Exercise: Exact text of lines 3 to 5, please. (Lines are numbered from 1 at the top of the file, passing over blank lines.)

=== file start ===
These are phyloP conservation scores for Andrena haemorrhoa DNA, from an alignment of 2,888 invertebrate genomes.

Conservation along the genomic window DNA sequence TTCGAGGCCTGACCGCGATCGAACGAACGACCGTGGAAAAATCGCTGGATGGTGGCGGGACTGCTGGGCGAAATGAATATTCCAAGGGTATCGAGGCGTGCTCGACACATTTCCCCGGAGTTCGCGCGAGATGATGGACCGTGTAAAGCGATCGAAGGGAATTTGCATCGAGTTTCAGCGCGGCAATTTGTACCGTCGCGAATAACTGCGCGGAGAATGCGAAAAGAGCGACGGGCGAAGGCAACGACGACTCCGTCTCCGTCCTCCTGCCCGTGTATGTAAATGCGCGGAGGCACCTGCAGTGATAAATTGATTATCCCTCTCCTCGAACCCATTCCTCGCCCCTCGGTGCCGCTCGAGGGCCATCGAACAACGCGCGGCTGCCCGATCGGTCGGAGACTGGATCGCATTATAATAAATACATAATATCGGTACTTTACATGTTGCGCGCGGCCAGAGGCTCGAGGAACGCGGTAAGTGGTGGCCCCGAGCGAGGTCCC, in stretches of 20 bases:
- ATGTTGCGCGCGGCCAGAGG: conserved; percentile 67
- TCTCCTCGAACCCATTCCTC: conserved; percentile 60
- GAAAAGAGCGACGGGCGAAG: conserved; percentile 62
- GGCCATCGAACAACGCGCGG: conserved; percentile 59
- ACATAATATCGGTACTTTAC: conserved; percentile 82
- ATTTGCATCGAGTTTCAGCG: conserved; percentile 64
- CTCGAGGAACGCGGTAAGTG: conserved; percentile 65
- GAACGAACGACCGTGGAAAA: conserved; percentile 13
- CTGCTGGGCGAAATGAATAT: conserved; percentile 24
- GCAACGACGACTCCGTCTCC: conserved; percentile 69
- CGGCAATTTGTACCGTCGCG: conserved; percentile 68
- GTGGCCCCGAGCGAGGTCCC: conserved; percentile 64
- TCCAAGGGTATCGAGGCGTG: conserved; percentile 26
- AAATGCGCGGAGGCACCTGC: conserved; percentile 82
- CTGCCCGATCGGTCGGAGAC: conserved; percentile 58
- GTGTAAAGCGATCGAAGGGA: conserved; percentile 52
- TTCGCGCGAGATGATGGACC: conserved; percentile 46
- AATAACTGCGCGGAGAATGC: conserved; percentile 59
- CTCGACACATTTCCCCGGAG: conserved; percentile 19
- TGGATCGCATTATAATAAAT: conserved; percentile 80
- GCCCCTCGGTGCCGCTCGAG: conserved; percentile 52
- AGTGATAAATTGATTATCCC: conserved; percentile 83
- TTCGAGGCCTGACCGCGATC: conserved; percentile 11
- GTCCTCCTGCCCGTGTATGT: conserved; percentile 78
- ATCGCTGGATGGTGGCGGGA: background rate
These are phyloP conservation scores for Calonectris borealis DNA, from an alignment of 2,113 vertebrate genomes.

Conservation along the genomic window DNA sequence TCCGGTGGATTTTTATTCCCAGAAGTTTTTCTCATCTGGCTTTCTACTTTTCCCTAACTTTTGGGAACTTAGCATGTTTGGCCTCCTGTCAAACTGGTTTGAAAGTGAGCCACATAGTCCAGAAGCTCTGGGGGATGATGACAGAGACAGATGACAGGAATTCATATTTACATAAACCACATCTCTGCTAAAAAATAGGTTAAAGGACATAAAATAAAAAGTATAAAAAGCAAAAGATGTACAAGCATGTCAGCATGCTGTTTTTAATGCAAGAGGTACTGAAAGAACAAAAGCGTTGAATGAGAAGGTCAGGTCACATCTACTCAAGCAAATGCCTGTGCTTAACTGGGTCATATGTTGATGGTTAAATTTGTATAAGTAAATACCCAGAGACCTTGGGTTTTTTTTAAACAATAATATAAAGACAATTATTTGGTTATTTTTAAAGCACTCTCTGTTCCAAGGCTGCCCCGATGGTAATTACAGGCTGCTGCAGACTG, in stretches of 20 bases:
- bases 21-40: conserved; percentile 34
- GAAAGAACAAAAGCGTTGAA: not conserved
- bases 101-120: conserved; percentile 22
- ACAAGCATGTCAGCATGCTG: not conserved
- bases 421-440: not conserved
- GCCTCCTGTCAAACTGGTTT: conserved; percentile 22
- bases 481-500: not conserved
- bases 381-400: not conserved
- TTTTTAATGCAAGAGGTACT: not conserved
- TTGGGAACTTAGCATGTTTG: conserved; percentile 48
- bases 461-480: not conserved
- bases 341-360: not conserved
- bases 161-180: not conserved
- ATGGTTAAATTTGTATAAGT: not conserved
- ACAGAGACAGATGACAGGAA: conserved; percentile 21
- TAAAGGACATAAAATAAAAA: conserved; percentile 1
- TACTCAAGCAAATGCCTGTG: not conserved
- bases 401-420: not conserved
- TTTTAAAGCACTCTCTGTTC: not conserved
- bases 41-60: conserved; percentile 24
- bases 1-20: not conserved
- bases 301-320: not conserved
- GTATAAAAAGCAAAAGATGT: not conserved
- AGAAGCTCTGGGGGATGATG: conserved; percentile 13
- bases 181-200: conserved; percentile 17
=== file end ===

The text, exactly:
- ATGTTGCGCGCGGCCAGAGG: conserved; percentile 67
- TCTCCTCGAACCCATTCCTC: conserved; percentile 60
- GAAAAGAGCGACGGGCGAAG: conserved; percentile 62